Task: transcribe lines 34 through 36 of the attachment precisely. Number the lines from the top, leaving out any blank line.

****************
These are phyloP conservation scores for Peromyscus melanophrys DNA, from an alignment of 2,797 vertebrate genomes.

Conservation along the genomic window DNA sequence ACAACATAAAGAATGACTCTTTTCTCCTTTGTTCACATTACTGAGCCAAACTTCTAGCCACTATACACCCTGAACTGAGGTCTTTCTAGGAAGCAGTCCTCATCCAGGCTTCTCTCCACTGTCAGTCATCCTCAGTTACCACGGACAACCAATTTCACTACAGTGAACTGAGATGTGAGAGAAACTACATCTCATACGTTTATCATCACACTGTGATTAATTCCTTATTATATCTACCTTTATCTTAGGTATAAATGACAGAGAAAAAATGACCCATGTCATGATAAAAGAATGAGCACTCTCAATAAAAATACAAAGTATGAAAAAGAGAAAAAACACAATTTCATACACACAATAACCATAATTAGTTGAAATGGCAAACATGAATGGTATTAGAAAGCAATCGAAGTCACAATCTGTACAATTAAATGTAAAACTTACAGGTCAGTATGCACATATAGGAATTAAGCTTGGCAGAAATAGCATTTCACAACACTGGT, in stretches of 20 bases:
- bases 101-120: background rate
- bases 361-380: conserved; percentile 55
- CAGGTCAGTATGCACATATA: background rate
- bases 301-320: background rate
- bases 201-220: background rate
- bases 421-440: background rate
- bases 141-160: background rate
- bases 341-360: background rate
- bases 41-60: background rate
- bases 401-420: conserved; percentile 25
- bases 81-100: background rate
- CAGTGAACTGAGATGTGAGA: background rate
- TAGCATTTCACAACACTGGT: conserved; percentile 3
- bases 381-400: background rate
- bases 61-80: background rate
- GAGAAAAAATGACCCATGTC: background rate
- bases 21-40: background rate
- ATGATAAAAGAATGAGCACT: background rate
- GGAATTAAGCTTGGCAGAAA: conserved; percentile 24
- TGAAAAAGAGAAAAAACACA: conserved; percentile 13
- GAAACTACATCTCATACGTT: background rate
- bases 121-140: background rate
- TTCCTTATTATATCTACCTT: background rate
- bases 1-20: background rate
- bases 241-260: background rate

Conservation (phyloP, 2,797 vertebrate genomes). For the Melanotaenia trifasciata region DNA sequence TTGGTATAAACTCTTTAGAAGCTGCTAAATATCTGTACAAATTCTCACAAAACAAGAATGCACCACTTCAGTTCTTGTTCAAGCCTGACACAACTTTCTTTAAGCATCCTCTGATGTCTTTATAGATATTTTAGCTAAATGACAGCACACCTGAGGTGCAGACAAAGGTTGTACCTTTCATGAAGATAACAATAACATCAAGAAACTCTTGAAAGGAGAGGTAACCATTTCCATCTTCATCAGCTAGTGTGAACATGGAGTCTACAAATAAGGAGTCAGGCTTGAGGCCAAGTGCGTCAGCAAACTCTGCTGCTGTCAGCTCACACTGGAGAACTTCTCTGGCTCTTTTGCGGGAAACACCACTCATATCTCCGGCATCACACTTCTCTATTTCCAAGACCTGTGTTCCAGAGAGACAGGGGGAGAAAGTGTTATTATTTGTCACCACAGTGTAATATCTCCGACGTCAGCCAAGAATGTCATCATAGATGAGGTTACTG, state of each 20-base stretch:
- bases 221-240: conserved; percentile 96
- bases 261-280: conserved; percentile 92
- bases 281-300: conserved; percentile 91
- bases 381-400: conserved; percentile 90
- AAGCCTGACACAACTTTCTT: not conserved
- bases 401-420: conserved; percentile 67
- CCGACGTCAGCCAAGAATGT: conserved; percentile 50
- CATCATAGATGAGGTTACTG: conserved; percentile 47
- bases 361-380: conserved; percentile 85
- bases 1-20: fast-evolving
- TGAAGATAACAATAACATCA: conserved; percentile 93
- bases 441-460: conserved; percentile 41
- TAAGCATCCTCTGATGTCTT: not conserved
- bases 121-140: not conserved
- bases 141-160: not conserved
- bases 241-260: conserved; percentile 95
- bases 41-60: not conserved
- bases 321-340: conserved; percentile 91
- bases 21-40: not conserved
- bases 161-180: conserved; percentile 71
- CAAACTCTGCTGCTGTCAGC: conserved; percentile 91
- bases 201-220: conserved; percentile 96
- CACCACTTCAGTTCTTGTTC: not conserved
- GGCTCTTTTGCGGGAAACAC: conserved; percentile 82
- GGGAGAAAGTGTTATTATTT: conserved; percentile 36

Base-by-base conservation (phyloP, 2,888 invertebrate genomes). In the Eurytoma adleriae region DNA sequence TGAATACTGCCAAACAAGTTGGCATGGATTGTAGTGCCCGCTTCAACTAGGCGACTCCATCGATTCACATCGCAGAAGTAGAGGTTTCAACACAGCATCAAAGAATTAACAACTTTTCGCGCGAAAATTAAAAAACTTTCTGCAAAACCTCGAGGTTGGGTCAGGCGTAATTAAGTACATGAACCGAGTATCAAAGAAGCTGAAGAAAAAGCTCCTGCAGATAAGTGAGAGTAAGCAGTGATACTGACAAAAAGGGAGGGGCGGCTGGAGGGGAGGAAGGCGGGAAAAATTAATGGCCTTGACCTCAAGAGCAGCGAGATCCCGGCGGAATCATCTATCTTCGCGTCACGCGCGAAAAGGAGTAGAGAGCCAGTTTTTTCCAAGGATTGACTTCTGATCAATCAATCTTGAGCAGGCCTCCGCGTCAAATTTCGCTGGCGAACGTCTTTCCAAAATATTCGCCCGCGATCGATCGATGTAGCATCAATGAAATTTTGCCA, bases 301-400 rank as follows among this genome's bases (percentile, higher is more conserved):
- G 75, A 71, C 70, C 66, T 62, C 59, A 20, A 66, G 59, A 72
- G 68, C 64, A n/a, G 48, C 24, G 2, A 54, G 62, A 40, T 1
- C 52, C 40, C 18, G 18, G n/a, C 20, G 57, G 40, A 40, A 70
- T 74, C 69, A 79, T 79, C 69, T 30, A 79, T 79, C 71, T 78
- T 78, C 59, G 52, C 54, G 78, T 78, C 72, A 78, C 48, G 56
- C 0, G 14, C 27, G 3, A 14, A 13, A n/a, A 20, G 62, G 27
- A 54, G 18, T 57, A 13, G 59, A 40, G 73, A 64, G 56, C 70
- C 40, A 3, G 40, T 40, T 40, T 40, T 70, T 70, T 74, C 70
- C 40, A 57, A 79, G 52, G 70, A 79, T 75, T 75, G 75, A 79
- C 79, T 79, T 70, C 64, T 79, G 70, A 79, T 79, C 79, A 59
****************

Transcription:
- bases 401-420: conserved; percentile 67
- CCGACGTCAGCCAAGAATGT: conserved; percentile 50
- CATCATAGATGAGGTTACTG: conserved; percentile 47